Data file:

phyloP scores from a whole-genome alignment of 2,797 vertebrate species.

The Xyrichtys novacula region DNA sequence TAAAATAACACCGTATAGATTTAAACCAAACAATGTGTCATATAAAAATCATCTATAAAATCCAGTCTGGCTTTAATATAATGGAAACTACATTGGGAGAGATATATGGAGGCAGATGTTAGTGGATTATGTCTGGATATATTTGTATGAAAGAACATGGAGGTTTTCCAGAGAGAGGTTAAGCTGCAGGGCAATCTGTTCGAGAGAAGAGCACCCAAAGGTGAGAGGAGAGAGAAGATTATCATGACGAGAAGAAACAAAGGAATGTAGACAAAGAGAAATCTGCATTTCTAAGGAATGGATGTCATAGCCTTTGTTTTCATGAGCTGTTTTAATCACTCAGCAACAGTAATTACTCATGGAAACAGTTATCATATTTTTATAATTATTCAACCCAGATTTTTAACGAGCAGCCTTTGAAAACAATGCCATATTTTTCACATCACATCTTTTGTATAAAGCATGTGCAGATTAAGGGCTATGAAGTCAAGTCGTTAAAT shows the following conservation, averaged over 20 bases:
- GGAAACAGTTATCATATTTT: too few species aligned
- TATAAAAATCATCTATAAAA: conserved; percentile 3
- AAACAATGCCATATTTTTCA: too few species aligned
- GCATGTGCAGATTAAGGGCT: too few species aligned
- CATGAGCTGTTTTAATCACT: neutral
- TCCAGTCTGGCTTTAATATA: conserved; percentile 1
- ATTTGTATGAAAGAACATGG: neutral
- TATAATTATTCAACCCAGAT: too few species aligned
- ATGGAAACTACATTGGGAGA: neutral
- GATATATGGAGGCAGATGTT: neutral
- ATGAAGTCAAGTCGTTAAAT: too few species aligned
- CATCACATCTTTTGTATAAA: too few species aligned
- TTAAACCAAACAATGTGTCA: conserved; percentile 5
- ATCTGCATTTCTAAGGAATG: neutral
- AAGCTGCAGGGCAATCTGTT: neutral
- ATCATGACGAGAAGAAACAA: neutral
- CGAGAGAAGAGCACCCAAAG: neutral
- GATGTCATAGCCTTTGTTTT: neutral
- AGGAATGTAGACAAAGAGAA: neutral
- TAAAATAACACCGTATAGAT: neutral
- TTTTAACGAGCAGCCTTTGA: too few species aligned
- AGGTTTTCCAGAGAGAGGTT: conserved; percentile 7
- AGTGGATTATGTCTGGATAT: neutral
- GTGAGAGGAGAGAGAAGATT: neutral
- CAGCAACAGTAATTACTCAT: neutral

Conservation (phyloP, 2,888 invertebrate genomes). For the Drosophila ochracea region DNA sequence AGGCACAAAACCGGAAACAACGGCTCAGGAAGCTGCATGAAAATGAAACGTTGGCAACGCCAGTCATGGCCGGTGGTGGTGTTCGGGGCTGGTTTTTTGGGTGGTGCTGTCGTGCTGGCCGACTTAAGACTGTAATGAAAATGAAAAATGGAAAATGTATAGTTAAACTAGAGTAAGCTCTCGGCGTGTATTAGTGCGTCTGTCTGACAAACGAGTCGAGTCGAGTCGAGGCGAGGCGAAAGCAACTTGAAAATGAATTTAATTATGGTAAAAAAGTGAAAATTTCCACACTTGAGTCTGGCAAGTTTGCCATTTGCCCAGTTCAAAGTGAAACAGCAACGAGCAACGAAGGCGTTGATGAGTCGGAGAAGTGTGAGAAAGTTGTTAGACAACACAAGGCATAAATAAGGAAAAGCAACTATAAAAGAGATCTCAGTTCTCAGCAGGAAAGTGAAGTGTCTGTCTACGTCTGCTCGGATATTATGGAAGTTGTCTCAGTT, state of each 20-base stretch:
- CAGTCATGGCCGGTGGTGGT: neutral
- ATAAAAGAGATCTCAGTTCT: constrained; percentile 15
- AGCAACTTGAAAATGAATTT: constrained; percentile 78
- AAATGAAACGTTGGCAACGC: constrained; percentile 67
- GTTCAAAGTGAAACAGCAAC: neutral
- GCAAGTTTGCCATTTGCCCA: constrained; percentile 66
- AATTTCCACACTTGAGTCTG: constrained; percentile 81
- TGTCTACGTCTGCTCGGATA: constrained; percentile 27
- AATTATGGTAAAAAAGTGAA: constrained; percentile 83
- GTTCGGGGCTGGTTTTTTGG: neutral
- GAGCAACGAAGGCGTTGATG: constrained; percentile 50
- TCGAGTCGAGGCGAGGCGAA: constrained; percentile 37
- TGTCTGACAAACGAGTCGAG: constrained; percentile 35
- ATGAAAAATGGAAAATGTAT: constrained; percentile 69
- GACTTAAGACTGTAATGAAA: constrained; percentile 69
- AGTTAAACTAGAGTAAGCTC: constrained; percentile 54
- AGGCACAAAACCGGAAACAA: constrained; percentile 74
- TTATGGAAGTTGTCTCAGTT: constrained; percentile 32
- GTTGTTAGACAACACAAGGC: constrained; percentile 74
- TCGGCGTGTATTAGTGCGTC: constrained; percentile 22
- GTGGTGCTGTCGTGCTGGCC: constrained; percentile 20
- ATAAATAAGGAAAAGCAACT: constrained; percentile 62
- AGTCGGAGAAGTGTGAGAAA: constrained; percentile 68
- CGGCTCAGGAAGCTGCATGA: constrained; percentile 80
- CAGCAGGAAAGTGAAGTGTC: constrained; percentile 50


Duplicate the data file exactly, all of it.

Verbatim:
phyloP scores from a whole-genome alignment of 2,797 vertebrate species.

The Xyrichtys novacula region DNA sequence TAAAATAACACCGTATAGATTTAAACCAAACAATGTGTCATATAAAAATCATCTATAAAATCCAGTCTGGCTTTAATATAATGGAAACTACATTGGGAGAGATATATGGAGGCAGATGTTAGTGGATTATGTCTGGATATATTTGTATGAAAGAACATGGAGGTTTTCCAGAGAGAGGTTAAGCTGCAGGGCAATCTGTTCGAGAGAAGAGCACCCAAAGGTGAGAGGAGAGAGAAGATTATCATGACGAGAAGAAACAAAGGAATGTAGACAAAGAGAAATCTGCATTTCTAAGGAATGGATGTCATAGCCTTTGTTTTCATGAGCTGTTTTAATCACTCAGCAACAGTAATTACTCATGGAAACAGTTATCATATTTTTATAATTATTCAACCCAGATTTTTAACGAGCAGCCTTTGAAAACAATGCCATATTTTTCACATCACATCTTTTGTATAAAGCATGTGCAGATTAAGGGCTATGAAGTCAAGTCGTTAAAT shows the following conservation, averaged over 20 bases:
- GGAAACAGTTATCATATTTT: too few species aligned
- TATAAAAATCATCTATAAAA: conserved; percentile 3
- AAACAATGCCATATTTTTCA: too few species aligned
- GCATGTGCAGATTAAGGGCT: too few species aligned
- CATGAGCTGTTTTAATCACT: neutral
- TCCAGTCTGGCTTTAATATA: conserved; percentile 1
- ATTTGTATGAAAGAACATGG: neutral
- TATAATTATTCAACCCAGAT: too few species aligned
- ATGGAAACTACATTGGGAGA: neutral
- GATATATGGAGGCAGATGTT: neutral
- ATGAAGTCAAGTCGTTAAAT: too few species aligned
- CATCACATCTTTTGTATAAA: too few species aligned
- TTAAACCAAACAATGTGTCA: conserved; percentile 5
- ATCTGCATTTCTAAGGAATG: neutral
- AAGCTGCAGGGCAATCTGTT: neutral
- ATCATGACGAGAAGAAACAA: neutral
- CGAGAGAAGAGCACCCAAAG: neutral
- GATGTCATAGCCTTTGTTTT: neutral
- AGGAATGTAGACAAAGAGAA: neutral
- TAAAATAACACCGTATAGAT: neutral
- TTTTAACGAGCAGCCTTTGA: too few species aligned
- AGGTTTTCCAGAGAGAGGTT: conserved; percentile 7
- AGTGGATTATGTCTGGATAT: neutral
- GTGAGAGGAGAGAGAAGATT: neutral
- CAGCAACAGTAATTACTCAT: neutral

Conservation (phyloP, 2,888 invertebrate genomes). For the Drosophila ochracea region DNA sequence AGGCACAAAACCGGAAACAACGGCTCAGGAAGCTGCATGAAAATGAAACGTTGGCAACGCCAGTCATGGCCGGTGGTGGTGTTCGGGGCTGGTTTTTTGGGTGGTGCTGTCGTGCTGGCCGACTTAAGACTGTAATGAAAATGAAAAATGGAAAATGTATAGTTAAACTAGAGTAAGCTCTCGGCGTGTATTAGTGCGTCTGTCTGACAAACGAGTCGAGTCGAGTCGAGGCGAGGCGAAAGCAACTTGAAAATGAATTTAATTATGGTAAAAAAGTGAAAATTTCCACACTTGAGTCTGGCAAGTTTGCCATTTGCCCAGTTCAAAGTGAAACAGCAACGAGCAACGAAGGCGTTGATGAGTCGGAGAAGTGTGAGAAAGTTGTTAGACAACACAAGGCATAAATAAGGAAAAGCAACTATAAAAGAGATCTCAGTTCTCAGCAGGAAAGTGAAGTGTCTGTCTACGTCTGCTCGGATATTATGGAAGTTGTCTCAGTT, state of each 20-base stretch:
- CAGTCATGGCCGGTGGTGGT: neutral
- ATAAAAGAGATCTCAGTTCT: constrained; percentile 15
- AGCAACTTGAAAATGAATTT: constrained; percentile 78
- AAATGAAACGTTGGCAACGC: constrained; percentile 67
- GTTCAAAGTGAAACAGCAAC: neutral
- GCAAGTTTGCCATTTGCCCA: constrained; percentile 66
- AATTTCCACACTTGAGTCTG: constrained; percentile 81
- TGTCTACGTCTGCTCGGATA: constrained; percentile 27
- AATTATGGTAAAAAAGTGAA: constrained; percentile 83
- GTTCGGGGCTGGTTTTTTGG: neutral
- GAGCAACGAAGGCGTTGATG: constrained; percentile 50
- TCGAGTCGAGGCGAGGCGAA: constrained; percentile 37
- TGTCTGACAAACGAGTCGAG: constrained; percentile 35
- ATGAAAAATGGAAAATGTAT: constrained; percentile 69
- GACTTAAGACTGTAATGAAA: constrained; percentile 69
- AGTTAAACTAGAGTAAGCTC: constrained; percentile 54
- AGGCACAAAACCGGAAACAA: constrained; percentile 74
- TTATGGAAGTTGTCTCAGTT: constrained; percentile 32
- GTTGTTAGACAACACAAGGC: constrained; percentile 74
- TCGGCGTGTATTAGTGCGTC: constrained; percentile 22
- GTGGTGCTGTCGTGCTGGCC: constrained; percentile 20
- ATAAATAAGGAAAAGCAACT: constrained; percentile 62
- AGTCGGAGAAGTGTGAGAAA: constrained; percentile 68
- CGGCTCAGGAAGCTGCATGA: constrained; percentile 80
- CAGCAGGAAAGTGAAGTGTC: constrained; percentile 50